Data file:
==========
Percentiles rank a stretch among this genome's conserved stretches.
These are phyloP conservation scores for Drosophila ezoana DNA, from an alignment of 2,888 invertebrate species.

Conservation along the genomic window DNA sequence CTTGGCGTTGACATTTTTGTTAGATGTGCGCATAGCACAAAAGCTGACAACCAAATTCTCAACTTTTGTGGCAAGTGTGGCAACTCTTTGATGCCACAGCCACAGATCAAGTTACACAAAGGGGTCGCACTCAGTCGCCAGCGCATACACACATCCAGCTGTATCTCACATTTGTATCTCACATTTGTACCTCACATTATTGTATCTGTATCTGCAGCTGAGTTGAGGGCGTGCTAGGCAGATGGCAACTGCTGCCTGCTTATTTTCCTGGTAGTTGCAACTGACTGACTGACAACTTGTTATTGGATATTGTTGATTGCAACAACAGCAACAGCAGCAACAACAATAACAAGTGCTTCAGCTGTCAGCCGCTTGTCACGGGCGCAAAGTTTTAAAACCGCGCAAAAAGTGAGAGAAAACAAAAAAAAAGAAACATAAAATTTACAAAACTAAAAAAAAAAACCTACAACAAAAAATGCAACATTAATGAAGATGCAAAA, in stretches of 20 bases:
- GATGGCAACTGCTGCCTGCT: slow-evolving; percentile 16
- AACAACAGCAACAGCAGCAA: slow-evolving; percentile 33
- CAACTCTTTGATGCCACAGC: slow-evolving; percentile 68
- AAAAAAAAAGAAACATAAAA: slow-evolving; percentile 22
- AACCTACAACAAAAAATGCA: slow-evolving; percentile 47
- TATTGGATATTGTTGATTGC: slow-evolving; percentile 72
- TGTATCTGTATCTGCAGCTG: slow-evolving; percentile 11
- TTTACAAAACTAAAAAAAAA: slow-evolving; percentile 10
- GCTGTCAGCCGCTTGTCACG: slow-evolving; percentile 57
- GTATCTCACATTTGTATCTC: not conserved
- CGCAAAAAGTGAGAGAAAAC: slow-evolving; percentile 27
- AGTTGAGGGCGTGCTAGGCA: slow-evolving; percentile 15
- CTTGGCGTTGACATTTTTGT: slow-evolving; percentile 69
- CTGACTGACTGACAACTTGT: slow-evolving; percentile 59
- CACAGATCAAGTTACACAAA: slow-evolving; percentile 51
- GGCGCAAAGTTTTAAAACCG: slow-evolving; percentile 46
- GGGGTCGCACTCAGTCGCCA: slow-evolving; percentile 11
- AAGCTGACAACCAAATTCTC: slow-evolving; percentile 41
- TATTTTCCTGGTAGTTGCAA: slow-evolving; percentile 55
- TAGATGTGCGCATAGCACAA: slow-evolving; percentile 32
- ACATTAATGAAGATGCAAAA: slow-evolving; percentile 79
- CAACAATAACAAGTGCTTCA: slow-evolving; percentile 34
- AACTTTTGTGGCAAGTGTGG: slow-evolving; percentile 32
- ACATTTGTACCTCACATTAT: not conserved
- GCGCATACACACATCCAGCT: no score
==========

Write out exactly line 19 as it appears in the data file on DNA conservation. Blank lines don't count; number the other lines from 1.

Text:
- GGCGCAAAGTTTTAAAACCG: slow-evolving; percentile 46